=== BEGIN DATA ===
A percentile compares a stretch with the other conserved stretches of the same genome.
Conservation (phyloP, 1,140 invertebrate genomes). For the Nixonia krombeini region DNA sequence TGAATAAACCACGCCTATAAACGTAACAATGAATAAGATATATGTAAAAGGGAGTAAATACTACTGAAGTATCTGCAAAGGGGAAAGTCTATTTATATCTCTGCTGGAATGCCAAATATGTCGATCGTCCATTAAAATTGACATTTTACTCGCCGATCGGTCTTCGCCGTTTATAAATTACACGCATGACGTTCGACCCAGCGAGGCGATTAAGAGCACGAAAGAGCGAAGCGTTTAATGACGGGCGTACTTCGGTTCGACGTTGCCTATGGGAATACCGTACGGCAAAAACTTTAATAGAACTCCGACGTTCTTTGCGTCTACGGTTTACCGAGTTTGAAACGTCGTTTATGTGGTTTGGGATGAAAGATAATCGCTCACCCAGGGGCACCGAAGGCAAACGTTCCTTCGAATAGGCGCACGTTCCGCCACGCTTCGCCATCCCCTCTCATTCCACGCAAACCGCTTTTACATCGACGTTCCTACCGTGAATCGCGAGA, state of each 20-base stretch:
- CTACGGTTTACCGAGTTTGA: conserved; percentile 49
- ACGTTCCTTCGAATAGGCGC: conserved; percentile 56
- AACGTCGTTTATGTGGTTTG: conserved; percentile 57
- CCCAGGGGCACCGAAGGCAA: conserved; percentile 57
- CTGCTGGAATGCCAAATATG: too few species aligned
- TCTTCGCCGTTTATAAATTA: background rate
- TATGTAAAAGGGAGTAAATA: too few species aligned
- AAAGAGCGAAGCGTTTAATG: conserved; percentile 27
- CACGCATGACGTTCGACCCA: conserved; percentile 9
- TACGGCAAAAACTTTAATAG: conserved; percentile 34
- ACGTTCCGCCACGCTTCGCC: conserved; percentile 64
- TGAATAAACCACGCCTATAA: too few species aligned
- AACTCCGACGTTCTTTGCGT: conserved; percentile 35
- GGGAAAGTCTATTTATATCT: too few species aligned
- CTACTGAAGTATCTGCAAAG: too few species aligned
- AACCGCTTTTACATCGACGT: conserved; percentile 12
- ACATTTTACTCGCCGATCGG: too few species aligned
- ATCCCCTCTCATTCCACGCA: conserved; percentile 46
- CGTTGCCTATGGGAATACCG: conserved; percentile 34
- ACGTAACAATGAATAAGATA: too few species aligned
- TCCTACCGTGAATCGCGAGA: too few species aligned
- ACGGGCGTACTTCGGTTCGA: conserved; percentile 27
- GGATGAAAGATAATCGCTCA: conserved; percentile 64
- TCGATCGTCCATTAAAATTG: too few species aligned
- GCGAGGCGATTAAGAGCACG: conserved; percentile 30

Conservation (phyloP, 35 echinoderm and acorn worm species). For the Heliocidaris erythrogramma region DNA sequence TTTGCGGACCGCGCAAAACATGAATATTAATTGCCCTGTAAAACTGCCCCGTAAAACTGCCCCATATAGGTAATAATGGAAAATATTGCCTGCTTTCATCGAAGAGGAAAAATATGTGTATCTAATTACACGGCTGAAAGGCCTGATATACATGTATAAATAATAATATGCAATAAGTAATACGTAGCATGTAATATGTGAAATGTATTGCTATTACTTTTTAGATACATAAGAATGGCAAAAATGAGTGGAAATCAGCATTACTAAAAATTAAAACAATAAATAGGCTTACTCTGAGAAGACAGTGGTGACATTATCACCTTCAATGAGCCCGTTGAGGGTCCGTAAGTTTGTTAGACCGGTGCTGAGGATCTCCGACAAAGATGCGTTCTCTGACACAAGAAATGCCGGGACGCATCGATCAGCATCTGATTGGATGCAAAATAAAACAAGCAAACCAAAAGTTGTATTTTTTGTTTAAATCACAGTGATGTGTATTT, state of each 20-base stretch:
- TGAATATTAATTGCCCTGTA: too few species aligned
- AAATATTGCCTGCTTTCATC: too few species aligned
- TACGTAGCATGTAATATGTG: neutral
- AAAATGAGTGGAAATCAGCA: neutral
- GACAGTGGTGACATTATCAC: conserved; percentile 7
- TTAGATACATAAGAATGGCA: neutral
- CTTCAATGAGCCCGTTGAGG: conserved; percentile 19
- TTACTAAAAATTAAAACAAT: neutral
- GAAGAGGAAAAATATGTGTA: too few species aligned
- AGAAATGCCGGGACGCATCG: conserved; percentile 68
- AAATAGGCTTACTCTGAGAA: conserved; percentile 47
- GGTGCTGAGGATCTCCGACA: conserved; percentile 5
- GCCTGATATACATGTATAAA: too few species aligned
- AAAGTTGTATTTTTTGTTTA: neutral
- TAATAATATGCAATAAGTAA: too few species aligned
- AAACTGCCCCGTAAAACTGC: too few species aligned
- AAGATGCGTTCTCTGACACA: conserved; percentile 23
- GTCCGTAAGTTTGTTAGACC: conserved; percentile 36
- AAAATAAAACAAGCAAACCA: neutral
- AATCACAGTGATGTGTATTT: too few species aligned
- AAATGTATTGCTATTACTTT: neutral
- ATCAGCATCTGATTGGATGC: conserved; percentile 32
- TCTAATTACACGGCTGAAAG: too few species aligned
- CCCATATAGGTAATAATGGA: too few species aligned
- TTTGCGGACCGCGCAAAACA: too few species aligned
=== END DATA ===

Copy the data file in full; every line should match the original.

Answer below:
A percentile compares a stretch with the other conserved stretches of the same genome.
Conservation (phyloP, 1,140 invertebrate genomes). For the Nixonia krombeini region DNA sequence TGAATAAACCACGCCTATAAACGTAACAATGAATAAGATATATGTAAAAGGGAGTAAATACTACTGAAGTATCTGCAAAGGGGAAAGTCTATTTATATCTCTGCTGGAATGCCAAATATGTCGATCGTCCATTAAAATTGACATTTTACTCGCCGATCGGTCTTCGCCGTTTATAAATTACACGCATGACGTTCGACCCAGCGAGGCGATTAAGAGCACGAAAGAGCGAAGCGTTTAATGACGGGCGTACTTCGGTTCGACGTTGCCTATGGGAATACCGTACGGCAAAAACTTTAATAGAACTCCGACGTTCTTTGCGTCTACGGTTTACCGAGTTTGAAACGTCGTTTATGTGGTTTGGGATGAAAGATAATCGCTCACCCAGGGGCACCGAAGGCAAACGTTCCTTCGAATAGGCGCACGTTCCGCCACGCTTCGCCATCCCCTCTCATTCCACGCAAACCGCTTTTACATCGACGTTCCTACCGTGAATCGCGAGA, state of each 20-base stretch:
- CTACGGTTTACCGAGTTTGA: conserved; percentile 49
- ACGTTCCTTCGAATAGGCGC: conserved; percentile 56
- AACGTCGTTTATGTGGTTTG: conserved; percentile 57
- CCCAGGGGCACCGAAGGCAA: conserved; percentile 57
- CTGCTGGAATGCCAAATATG: too few species aligned
- TCTTCGCCGTTTATAAATTA: background rate
- TATGTAAAAGGGAGTAAATA: too few species aligned
- AAAGAGCGAAGCGTTTAATG: conserved; percentile 27
- CACGCATGACGTTCGACCCA: conserved; percentile 9
- TACGGCAAAAACTTTAATAG: conserved; percentile 34
- ACGTTCCGCCACGCTTCGCC: conserved; percentile 64
- TGAATAAACCACGCCTATAA: too few species aligned
- AACTCCGACGTTCTTTGCGT: conserved; percentile 35
- GGGAAAGTCTATTTATATCT: too few species aligned
- CTACTGAAGTATCTGCAAAG: too few species aligned
- AACCGCTTTTACATCGACGT: conserved; percentile 12
- ACATTTTACTCGCCGATCGG: too few species aligned
- ATCCCCTCTCATTCCACGCA: conserved; percentile 46
- CGTTGCCTATGGGAATACCG: conserved; percentile 34
- ACGTAACAATGAATAAGATA: too few species aligned
- TCCTACCGTGAATCGCGAGA: too few species aligned
- ACGGGCGTACTTCGGTTCGA: conserved; percentile 27
- GGATGAAAGATAATCGCTCA: conserved; percentile 64
- TCGATCGTCCATTAAAATTG: too few species aligned
- GCGAGGCGATTAAGAGCACG: conserved; percentile 30

Conservation (phyloP, 35 echinoderm and acorn worm species). For the Heliocidaris erythrogramma region DNA sequence TTTGCGGACCGCGCAAAACATGAATATTAATTGCCCTGTAAAACTGCCCCGTAAAACTGCCCCATATAGGTAATAATGGAAAATATTGCCTGCTTTCATCGAAGAGGAAAAATATGTGTATCTAATTACACGGCTGAAAGGCCTGATATACATGTATAAATAATAATATGCAATAAGTAATACGTAGCATGTAATATGTGAAATGTATTGCTATTACTTTTTAGATACATAAGAATGGCAAAAATGAGTGGAAATCAGCATTACTAAAAATTAAAACAATAAATAGGCTTACTCTGAGAAGACAGTGGTGACATTATCACCTTCAATGAGCCCGTTGAGGGTCCGTAAGTTTGTTAGACCGGTGCTGAGGATCTCCGACAAAGATGCGTTCTCTGACACAAGAAATGCCGGGACGCATCGATCAGCATCTGATTGGATGCAAAATAAAACAAGCAAACCAAAAGTTGTATTTTTTGTTTAAATCACAGTGATGTGTATTT, state of each 20-base stretch:
- TGAATATTAATTGCCCTGTA: too few species aligned
- AAATATTGCCTGCTTTCATC: too few species aligned
- TACGTAGCATGTAATATGTG: neutral
- AAAATGAGTGGAAATCAGCA: neutral
- GACAGTGGTGACATTATCAC: conserved; percentile 7
- TTAGATACATAAGAATGGCA: neutral
- CTTCAATGAGCCCGTTGAGG: conserved; percentile 19
- TTACTAAAAATTAAAACAAT: neutral
- GAAGAGGAAAAATATGTGTA: too few species aligned
- AGAAATGCCGGGACGCATCG: conserved; percentile 68
- AAATAGGCTTACTCTGAGAA: conserved; percentile 47
- GGTGCTGAGGATCTCCGACA: conserved; percentile 5
- GCCTGATATACATGTATAAA: too few species aligned
- AAAGTTGTATTTTTTGTTTA: neutral
- TAATAATATGCAATAAGTAA: too few species aligned
- AAACTGCCCCGTAAAACTGC: too few species aligned
- AAGATGCGTTCTCTGACACA: conserved; percentile 23
- GTCCGTAAGTTTGTTAGACC: conserved; percentile 36
- AAAATAAAACAAGCAAACCA: neutral
- AATCACAGTGATGTGTATTT: too few species aligned
- AAATGTATTGCTATTACTTT: neutral
- ATCAGCATCTGATTGGATGC: conserved; percentile 32
- TCTAATTACACGGCTGAAAG: too few species aligned
- CCCATATAGGTAATAATGGA: too few species aligned
- TTTGCGGACCGCGCAAAACA: too few species aligned